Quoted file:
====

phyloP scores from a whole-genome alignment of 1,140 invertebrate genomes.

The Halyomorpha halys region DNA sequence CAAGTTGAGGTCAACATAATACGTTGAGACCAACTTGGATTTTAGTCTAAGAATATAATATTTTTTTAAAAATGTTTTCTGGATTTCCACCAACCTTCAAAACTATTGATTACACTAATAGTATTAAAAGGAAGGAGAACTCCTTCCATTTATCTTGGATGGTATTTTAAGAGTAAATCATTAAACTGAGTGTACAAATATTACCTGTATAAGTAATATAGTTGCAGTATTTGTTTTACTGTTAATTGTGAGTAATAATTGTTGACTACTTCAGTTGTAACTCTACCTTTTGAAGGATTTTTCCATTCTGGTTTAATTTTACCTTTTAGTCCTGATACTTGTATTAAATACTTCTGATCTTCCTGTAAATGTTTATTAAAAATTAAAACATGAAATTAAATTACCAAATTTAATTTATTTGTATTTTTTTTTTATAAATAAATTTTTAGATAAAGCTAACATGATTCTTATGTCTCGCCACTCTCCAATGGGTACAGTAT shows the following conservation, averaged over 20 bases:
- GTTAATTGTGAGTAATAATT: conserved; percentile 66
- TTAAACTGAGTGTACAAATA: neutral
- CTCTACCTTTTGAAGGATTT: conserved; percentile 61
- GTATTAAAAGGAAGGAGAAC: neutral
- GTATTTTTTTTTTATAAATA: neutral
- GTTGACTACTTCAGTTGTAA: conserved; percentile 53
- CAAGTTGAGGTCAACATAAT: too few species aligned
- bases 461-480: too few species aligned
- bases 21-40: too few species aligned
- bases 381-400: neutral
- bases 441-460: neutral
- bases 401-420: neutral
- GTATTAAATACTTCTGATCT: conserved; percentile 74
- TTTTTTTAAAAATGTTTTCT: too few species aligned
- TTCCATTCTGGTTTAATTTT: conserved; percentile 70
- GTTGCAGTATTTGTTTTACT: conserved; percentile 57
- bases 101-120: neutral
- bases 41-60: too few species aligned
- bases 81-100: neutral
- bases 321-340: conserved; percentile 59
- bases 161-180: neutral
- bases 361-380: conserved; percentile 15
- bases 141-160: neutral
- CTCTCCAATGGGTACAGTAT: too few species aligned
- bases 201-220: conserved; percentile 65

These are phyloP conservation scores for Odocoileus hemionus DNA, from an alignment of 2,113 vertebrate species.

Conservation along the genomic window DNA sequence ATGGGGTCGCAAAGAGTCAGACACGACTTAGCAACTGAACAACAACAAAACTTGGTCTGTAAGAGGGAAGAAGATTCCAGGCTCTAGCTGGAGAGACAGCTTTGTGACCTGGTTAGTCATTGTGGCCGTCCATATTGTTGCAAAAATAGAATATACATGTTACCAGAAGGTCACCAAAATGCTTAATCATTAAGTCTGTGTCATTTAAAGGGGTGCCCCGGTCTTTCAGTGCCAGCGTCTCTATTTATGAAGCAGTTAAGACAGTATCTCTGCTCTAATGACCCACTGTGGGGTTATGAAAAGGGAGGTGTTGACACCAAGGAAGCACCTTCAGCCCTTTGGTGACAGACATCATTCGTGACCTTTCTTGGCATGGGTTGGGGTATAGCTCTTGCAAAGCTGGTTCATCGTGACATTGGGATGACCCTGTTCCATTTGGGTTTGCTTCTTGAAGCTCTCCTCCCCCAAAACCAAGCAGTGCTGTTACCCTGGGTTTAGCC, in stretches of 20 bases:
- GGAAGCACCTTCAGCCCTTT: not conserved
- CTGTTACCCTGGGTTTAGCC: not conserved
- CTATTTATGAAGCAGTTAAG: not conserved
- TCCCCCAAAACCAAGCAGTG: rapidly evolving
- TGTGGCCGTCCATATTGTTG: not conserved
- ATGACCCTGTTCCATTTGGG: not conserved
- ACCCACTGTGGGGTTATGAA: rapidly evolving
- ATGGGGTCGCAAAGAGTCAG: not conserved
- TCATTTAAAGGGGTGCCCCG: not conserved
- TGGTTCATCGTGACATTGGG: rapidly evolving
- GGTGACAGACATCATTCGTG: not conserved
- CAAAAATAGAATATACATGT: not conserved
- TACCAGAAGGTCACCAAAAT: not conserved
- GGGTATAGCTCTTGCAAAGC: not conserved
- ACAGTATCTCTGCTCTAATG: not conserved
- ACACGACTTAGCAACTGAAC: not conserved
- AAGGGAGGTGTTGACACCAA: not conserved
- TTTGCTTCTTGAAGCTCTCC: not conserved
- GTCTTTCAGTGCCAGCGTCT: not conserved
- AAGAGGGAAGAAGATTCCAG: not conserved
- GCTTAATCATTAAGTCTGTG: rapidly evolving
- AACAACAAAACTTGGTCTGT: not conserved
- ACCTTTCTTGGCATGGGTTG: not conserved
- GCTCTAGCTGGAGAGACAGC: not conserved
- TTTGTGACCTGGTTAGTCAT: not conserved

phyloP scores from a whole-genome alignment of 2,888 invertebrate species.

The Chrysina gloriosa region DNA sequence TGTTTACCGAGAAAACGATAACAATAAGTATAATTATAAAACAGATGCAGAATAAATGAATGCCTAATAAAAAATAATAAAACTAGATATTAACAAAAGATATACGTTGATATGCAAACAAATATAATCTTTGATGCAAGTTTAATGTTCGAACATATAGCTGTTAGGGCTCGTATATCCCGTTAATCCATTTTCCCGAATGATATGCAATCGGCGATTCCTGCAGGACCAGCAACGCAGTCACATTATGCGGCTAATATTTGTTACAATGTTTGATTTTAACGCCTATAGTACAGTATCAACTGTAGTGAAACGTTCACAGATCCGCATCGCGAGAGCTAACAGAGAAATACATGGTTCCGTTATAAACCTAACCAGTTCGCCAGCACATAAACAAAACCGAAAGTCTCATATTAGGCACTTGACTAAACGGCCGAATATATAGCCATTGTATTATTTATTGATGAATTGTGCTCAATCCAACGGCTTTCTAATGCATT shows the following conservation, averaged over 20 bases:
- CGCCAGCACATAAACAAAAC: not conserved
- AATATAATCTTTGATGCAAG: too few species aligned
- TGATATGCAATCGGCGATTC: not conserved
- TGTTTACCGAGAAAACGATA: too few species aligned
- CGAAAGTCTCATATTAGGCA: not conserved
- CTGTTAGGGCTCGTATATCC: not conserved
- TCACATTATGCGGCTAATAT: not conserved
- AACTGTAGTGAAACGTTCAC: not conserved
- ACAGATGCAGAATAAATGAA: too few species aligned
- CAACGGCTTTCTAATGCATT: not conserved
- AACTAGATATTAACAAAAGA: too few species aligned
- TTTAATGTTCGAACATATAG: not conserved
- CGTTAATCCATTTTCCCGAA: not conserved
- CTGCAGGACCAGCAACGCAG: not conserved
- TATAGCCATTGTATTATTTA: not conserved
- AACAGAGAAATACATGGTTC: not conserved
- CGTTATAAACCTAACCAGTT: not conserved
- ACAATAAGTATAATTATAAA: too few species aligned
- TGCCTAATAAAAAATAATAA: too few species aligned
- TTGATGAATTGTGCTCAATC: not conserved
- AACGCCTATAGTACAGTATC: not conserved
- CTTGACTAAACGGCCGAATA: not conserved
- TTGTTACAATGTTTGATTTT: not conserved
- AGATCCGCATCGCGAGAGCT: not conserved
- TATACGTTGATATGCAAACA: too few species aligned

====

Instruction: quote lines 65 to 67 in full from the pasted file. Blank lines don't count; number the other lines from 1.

- ACAGATGCAGAATAAATGAA: too few species aligned
- CAACGGCTTTCTAATGCATT: not conserved
- AACTAGATATTAACAAAAGA: too few species aligned